Thursday, August 30, 2012

The low down on low GI

What is the GI?

All carbohydrate foods break down into glucose in the body. The GI, or glycaemic index, is a measure of how quickly or slowly a carbohydrate food breaks down into glucose in the body. Foods with a high GI (70 or more) are rapidly digested and absorbed into the blood stream, producing large rises in blood sugar levels. Foods with a low GI (55 or less) are slowly digested and absorbed, producing steady rises in blood sugar levels over a longer period.

What's all the fuss about low GI?

  • Improves blood sugar levels in people with diabetes
  • Helps control appetite and delay hunger
  • Reduces the risk of diabetes, heart disease and obesity
  • Reduces insulin levels and insulin resistance (by reducing insulin you make fat easier to burn and less likely to be stored)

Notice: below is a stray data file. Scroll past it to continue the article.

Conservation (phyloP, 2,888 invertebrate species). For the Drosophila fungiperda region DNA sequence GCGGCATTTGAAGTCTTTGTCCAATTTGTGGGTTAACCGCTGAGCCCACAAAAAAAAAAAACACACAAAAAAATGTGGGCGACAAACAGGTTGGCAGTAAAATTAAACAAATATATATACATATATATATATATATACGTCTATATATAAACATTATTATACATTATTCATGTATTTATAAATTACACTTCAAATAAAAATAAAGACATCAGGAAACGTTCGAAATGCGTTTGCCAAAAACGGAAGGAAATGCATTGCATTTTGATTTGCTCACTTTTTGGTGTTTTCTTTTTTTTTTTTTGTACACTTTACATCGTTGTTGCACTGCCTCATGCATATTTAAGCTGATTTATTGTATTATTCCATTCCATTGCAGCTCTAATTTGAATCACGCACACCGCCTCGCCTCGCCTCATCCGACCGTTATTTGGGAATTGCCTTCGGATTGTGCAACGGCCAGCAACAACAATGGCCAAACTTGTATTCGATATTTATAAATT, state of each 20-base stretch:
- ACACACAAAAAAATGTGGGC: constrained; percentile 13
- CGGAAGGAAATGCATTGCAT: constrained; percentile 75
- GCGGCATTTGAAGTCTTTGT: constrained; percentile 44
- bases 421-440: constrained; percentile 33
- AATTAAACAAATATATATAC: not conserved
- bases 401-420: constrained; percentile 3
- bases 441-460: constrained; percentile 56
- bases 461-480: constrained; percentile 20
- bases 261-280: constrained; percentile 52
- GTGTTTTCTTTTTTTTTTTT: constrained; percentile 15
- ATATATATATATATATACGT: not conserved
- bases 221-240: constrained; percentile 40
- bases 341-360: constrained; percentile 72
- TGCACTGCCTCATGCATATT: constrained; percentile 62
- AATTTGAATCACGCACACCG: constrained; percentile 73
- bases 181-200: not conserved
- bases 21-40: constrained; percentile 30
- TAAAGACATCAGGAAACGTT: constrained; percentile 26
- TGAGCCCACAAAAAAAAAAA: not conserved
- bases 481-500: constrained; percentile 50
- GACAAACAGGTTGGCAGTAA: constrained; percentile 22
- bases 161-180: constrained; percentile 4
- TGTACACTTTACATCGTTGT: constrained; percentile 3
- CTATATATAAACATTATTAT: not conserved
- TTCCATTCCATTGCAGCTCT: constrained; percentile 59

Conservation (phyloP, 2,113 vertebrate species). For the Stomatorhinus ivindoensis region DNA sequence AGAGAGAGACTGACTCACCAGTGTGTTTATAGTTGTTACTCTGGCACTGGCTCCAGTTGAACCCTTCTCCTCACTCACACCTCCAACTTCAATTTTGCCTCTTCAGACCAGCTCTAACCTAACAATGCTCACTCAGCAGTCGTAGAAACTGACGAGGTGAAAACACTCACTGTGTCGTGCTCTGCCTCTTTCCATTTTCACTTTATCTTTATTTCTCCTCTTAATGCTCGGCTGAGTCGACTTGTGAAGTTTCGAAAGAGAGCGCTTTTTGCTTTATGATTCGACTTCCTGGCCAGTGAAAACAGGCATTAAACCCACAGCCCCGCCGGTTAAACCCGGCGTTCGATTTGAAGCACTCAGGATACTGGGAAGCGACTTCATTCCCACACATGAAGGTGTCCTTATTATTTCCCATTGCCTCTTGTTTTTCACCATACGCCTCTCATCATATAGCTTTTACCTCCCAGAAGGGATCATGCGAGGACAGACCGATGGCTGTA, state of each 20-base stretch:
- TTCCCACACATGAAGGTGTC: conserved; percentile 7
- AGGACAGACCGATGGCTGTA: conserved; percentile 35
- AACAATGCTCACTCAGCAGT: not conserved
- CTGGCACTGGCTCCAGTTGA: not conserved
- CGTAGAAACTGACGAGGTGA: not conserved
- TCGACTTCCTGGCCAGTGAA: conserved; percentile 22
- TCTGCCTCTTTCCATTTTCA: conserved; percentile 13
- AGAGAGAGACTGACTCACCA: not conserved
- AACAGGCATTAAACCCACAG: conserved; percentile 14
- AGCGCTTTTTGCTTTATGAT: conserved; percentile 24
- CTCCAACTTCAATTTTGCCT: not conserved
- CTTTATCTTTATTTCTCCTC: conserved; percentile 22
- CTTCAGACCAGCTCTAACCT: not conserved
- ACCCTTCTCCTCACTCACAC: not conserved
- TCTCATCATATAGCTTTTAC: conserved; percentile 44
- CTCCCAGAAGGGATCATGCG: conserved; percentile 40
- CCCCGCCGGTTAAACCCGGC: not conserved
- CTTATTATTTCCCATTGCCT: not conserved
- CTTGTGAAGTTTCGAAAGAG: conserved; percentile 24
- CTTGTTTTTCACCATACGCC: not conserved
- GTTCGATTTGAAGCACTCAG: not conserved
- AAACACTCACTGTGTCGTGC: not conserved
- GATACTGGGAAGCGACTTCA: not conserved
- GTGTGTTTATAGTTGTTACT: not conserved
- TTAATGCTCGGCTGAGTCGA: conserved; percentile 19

• Reduces risk of high blood sugar levels in you and your baby during pregnancy

How do I lower the GI of my diet?

  1. Replace higher GI foods with lower GI foods
  2. Look for foods with the GI symbol when selecting carbohydrate foods

Examples of low GI foods

  • Breakfast - wholegrain bread, fruit bread, rolled oats, Guardian or Sustain cereal or low fat yoghurt
  • Lunch - wholegrain bread, chickpeas, 3-bean mix or pasta
  • Dinner - sweet potato, corn on the cob, wholegrain bread roll or Carisma potatoes
  • Snacks - fruit, low fat yoghurt, Vita Weats, Ryvitas, Belvita biscuits

Foods which carry the low GI symbol

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